For more than five years, Vuforia has been selling augmented reality. More than 30,000 apps have used the Vuforia platform for AR, which is owned by enterprise technology company PTC. Another 37,000 apps are in development, and there are more than 250,000 registered developers making AR apps, which use glasses or smartphones to overlay computer animations on the real world.
And while those apps have been installed more than 288 million times for things like Lego’s interactive toys or Skylanders Battlecast cards, people viewed AR as a curiosity or a niche, said Jay Wright, president and general manager of Vuforia, said in an interview with GamesBeat.
“Oh my, how that story has changed,” Wright said. “Pokémon Go has been an amazing phenomenon that has brought AR to forefront. It’s super exciting for us. Three years ago, we got a lot of criticism that it was a marketing gimmick.”
Perhaps it’s predictable that a herd mentality among investors and brands is driving new excitement for AR, which reaches far beyond games into medicine, education, training, industrial maintenance, and entertainment. AR is expected to be a $90 billion market by 2020, compared to $30 billion for virtual reality, according to tech advisor Digi-Capital. But the proponents of AR don’t care about why it’s suddenly so popular. They’re just happy its time has come and they’re getting ready to ride the wave, just as so many other startups rode the wave of virtual reality.
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Even if the Pokémon Go phenomenon starts to run out of steam, its monumental impact (it’s the most successful mobile game launch in history) will leave a lasting positive impression, AR proponents said at our GamesBeat 2016 event. While some people like venture investor Mitch Lasky worry that the success of Pokemon Go is a one-off, or likely not to be repeated, others are saying it’s inevitable for new hits to come, whether it’s AR flash cards in China or training in the enterprise.
“Right now we’re looking heavily at augmented reality,” said Ed Ruth, a director at Verizon Ventures, a corporate strategic investor, speaking at the VR Accelerated event at UploadVR recently. “Pokémon Go is a pretty good example of content overlaying the real world, but as you start to extend that further, you can see things like environments that will be delivered. Or the environment you’re in will have the delivery of different types of content.”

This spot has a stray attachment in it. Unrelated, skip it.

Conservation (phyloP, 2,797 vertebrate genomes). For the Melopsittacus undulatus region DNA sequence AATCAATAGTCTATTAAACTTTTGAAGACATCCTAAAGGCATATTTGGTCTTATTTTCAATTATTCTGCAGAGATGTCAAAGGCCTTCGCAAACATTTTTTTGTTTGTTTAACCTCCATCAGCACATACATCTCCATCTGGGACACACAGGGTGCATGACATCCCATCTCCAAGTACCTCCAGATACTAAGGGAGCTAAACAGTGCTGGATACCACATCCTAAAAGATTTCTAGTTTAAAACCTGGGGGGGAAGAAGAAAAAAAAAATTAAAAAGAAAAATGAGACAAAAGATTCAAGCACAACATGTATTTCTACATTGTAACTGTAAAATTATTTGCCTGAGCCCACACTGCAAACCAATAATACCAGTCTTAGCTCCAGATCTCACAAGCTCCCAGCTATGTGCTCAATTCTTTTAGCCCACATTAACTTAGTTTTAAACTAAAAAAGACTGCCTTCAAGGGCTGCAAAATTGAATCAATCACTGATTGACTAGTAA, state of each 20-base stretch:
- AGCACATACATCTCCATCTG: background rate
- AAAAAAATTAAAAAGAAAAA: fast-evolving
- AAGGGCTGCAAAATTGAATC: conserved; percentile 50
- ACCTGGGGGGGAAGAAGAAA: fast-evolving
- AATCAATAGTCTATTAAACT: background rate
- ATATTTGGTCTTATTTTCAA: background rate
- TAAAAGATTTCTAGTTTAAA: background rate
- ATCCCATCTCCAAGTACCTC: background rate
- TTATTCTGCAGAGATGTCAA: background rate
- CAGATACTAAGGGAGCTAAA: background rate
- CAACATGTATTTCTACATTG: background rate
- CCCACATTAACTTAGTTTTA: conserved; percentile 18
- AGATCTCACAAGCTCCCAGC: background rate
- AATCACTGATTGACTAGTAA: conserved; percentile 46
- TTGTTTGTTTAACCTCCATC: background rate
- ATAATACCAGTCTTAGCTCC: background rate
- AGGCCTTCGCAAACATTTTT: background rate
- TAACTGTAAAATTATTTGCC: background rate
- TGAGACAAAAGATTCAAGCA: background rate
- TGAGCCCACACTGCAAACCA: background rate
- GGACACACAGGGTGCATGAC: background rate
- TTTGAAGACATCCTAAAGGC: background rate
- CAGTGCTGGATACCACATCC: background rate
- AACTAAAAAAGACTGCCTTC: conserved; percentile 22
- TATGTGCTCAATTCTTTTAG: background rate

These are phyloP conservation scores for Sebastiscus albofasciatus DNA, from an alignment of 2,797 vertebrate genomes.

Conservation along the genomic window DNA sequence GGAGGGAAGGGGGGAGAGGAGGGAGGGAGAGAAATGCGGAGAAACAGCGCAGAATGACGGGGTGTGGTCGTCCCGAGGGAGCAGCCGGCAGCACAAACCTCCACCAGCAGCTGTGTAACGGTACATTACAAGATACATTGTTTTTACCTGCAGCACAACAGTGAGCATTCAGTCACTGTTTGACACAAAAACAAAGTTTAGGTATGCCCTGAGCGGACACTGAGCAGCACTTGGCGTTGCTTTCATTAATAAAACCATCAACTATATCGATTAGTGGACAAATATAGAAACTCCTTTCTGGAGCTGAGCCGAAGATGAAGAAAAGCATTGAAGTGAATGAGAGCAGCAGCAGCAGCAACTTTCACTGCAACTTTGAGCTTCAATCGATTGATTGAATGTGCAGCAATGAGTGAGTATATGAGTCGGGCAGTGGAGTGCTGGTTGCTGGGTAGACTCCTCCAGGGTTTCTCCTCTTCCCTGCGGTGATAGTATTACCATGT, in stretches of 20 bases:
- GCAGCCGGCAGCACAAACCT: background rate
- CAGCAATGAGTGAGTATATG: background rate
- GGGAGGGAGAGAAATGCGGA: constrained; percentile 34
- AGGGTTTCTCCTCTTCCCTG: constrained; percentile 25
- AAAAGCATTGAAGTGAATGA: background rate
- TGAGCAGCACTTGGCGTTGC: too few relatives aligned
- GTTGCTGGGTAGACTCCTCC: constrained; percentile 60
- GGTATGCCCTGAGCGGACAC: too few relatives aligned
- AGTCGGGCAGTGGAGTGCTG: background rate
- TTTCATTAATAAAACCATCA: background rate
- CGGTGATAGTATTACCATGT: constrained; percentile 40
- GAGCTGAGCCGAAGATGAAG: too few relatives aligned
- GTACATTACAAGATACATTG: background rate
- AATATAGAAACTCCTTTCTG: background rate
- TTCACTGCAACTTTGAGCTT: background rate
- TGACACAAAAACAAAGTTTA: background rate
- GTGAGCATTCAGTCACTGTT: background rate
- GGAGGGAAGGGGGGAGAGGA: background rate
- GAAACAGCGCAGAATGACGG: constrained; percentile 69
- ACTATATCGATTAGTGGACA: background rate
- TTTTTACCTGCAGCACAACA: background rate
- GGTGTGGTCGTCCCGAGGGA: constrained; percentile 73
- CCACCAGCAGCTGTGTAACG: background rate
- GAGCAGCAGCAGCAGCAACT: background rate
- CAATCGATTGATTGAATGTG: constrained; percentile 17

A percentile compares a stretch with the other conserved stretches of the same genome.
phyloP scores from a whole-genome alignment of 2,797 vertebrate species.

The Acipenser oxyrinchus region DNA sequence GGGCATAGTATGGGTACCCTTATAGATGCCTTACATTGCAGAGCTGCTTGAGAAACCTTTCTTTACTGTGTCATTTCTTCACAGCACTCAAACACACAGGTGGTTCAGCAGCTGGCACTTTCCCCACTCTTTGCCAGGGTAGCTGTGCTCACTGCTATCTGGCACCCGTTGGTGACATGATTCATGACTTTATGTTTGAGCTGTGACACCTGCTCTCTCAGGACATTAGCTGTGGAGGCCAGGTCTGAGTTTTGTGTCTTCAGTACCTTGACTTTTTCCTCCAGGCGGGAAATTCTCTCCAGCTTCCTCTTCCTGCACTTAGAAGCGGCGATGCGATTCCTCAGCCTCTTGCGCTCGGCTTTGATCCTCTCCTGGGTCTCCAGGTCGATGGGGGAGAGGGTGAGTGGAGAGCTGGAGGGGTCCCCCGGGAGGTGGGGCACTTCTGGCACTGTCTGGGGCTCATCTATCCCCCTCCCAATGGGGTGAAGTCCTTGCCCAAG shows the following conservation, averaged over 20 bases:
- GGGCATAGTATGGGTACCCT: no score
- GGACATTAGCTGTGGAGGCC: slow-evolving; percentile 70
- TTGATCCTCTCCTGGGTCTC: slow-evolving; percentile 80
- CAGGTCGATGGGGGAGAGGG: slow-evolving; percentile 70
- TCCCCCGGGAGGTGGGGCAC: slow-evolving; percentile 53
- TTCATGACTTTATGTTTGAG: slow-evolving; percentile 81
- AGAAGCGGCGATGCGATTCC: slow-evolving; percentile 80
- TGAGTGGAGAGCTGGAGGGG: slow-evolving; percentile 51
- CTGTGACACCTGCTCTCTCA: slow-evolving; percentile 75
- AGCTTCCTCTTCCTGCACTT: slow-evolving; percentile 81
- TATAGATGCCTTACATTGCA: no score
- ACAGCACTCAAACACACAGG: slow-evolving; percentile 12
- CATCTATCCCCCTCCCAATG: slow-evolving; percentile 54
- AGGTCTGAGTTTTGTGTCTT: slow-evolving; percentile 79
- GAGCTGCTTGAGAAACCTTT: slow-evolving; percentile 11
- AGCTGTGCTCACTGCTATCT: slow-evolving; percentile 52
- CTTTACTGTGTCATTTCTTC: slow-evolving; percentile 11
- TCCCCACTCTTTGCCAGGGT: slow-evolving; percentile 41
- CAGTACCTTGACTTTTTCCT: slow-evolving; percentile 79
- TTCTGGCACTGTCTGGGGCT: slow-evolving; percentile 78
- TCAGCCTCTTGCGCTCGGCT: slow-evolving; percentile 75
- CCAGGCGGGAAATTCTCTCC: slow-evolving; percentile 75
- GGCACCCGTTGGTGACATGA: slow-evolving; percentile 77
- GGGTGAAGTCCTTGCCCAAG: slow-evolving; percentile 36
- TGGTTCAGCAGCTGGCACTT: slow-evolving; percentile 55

CastAR is clearly one beneficiary of the new interest in AR, as it attracted a couple of seasoned top executives. The AR glasses company is making tabletop entertainment in AR, such as board games. And it attracted former LucasArts chief Darrell Rodriguez and former Disney exec Steve Parkis as its top executives.
“I think that Pokémon Go has probably generated more revenue than the entire VR industry,” CastAR cofounder Rick Johnson said during a panel at GamesBeat 2016. “Which is kinda crazy for a first-generation AR product.”
“Pokémon Go has defined the AR category for the consumer,” added Nick Beliaeff, vice president of production at Spin Master, which has an AR drone game. “It’s made our job easier. It’ll make it easier to exceed expectations.”
The funny thing about Pokémon Go is that it’s not even real AR to most observers. It doesn’t use computer vision, as Vuforia does, to align an object in the real world with the animated overlay. Some special hardware is coming that can do that. And when it arrives, AR will be really cool.
Of course, it may be a long time before AR glasses offer high quality, affordability, and the right form factor. Microsoft’s HoloLens AR headset costs $3,000 today and it is embarrassing to wear in public. Osterhaut Design Group has $2,700 glasses, and Meta is selling $667 AR glasses. They’re all bulky, and they will need more production cycles before they will be small enough and fast enough and have enough battery power.
We can see that those devices will get better. Last week, Intel showed off Project Alloy, which combines both VR and AR in what Intel chief executive Brian Krzanich called “merged reality.” What Pokémon Go is doing for these devices is showing them the light at the end of the tunnel. Once these devices are perfected, they can offer the exact kind of Pokémon Go experience that everybody wants to have.
The whole AR industry owes a debt of gratitude to John Hanke, CEO of Niantic Labs, the creator of Pokémon Go. He was bullish on AR devices at our GamesBeat 2016 event.
“We’ll definitely take advantage of other kinds of AR devices as they become prevalent out in the market,” he said. “I’m excited about investing in that area, about building prototypes, and bringing our gaming products to that hardware as it comes to market. Maybe we’ll be helping some of that hardware be successful in the marketplace. It’s a really exciting time for anyone making games, anticipating the kinds of experiences we’ll be able to create as those devices transform people’s experience out in the world.”
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